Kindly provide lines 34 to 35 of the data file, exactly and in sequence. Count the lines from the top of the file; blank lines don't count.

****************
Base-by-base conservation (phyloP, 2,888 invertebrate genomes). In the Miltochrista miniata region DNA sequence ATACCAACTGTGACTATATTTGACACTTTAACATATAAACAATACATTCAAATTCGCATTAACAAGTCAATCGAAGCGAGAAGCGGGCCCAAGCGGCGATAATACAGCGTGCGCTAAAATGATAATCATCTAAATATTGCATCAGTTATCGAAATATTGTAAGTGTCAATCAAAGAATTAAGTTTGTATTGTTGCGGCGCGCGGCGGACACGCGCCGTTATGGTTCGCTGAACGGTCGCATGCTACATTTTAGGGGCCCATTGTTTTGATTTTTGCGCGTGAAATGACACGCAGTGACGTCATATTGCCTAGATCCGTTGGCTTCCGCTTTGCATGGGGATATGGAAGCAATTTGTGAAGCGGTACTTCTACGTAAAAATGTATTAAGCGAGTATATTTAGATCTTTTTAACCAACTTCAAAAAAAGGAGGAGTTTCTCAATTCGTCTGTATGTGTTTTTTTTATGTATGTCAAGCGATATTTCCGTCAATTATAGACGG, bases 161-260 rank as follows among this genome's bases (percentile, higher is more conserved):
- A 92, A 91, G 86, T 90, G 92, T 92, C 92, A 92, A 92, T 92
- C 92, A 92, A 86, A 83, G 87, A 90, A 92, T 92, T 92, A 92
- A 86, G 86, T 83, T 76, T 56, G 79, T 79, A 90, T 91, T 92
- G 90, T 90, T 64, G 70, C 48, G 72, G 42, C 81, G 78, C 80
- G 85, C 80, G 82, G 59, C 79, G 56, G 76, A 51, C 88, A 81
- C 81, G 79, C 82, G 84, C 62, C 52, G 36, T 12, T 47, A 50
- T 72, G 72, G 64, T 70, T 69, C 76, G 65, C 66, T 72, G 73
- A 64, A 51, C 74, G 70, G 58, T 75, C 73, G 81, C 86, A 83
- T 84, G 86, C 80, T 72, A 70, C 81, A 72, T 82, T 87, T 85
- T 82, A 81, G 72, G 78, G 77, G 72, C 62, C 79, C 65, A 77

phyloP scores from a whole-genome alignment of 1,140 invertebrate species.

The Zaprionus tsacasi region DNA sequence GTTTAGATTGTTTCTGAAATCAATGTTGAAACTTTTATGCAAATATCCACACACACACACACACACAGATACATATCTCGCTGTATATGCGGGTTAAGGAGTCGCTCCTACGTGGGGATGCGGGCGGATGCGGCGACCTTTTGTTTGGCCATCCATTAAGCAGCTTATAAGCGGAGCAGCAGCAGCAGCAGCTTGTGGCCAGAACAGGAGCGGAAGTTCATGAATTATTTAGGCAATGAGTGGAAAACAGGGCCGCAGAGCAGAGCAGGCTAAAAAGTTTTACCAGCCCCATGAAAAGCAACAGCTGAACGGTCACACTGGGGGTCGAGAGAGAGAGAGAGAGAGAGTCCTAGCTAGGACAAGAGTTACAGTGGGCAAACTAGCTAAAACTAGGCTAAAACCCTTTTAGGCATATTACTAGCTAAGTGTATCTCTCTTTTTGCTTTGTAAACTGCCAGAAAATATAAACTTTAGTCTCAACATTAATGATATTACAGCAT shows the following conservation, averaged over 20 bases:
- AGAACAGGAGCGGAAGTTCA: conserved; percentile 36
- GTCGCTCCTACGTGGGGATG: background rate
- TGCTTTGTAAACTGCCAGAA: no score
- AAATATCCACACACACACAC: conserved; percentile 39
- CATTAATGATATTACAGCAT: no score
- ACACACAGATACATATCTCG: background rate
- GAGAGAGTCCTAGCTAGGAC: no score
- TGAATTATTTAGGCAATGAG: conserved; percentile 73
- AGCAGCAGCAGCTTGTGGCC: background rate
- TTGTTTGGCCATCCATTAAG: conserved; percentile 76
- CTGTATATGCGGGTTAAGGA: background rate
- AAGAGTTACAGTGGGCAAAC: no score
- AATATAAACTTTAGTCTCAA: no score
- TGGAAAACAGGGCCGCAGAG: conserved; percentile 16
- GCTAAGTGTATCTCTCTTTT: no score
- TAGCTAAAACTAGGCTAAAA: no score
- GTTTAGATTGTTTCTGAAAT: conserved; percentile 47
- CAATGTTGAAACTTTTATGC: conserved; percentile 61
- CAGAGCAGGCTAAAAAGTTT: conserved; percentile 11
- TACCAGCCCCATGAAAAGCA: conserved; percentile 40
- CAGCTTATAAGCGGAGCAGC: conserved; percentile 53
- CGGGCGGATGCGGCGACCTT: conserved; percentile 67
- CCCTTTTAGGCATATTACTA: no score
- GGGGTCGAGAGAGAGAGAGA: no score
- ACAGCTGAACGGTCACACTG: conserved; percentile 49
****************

- CAGCTTATAAGCGGAGCAGC: conserved; percentile 53
- CGGGCGGATGCGGCGACCTT: conserved; percentile 67